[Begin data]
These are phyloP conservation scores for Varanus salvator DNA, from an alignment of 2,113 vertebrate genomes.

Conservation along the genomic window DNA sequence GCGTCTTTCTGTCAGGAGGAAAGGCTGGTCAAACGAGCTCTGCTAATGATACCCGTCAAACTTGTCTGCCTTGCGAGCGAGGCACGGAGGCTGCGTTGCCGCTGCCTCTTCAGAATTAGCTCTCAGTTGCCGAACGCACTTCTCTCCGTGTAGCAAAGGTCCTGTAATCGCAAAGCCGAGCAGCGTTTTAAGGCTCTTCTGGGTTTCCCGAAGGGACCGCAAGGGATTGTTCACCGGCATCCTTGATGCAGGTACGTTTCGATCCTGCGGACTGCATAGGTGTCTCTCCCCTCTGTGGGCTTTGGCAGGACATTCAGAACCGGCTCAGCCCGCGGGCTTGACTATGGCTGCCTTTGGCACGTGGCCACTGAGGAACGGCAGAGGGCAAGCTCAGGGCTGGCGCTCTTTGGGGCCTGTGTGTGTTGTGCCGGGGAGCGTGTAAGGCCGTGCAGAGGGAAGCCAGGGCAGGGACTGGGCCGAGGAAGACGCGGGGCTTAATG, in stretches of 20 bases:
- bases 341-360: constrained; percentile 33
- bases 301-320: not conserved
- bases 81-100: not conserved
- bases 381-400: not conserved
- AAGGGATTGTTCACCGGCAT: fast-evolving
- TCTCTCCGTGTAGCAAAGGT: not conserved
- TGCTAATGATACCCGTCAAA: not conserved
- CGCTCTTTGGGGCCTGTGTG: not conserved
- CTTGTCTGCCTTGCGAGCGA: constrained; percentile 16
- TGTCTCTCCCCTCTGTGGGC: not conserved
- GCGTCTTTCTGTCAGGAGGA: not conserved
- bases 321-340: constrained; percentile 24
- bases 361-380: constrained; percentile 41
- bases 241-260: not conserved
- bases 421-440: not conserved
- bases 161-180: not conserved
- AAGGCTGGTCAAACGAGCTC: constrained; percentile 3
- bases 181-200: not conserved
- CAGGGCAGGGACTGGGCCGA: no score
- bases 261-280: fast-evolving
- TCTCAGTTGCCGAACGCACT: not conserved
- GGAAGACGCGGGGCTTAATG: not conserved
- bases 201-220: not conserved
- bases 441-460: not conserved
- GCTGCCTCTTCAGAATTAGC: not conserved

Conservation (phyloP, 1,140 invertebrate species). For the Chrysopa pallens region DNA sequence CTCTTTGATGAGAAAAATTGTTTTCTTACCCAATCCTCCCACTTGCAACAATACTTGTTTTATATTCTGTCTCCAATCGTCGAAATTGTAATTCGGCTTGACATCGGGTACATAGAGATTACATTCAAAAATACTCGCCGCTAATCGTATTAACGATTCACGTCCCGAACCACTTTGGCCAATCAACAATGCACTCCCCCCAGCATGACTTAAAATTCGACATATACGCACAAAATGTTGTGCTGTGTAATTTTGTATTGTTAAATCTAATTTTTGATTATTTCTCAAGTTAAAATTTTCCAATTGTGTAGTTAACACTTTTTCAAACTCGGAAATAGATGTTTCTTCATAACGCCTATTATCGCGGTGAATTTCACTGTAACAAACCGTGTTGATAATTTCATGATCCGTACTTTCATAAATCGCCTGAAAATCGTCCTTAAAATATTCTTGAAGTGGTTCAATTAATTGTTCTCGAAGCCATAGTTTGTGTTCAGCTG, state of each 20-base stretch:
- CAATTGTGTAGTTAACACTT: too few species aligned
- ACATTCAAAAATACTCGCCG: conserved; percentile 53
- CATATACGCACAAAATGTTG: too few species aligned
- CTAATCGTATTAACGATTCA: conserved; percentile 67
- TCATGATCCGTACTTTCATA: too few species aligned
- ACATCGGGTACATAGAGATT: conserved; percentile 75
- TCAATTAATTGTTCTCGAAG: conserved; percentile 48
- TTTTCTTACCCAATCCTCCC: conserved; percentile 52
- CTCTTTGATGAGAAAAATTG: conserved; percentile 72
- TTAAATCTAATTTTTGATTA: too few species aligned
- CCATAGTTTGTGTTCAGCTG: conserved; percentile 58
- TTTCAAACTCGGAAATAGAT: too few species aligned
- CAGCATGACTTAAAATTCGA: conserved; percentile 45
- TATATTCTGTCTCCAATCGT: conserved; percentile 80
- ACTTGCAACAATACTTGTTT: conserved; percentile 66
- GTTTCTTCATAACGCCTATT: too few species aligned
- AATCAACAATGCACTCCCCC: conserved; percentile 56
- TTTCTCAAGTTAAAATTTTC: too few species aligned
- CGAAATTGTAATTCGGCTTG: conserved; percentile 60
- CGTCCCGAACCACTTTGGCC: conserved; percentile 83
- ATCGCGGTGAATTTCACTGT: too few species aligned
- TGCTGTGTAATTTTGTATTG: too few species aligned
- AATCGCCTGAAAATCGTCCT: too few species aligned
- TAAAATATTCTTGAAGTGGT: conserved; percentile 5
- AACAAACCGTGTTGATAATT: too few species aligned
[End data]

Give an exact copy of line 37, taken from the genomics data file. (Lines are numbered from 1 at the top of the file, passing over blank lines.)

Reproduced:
- CTCTTTGATGAGAAAAATTG: conserved; percentile 72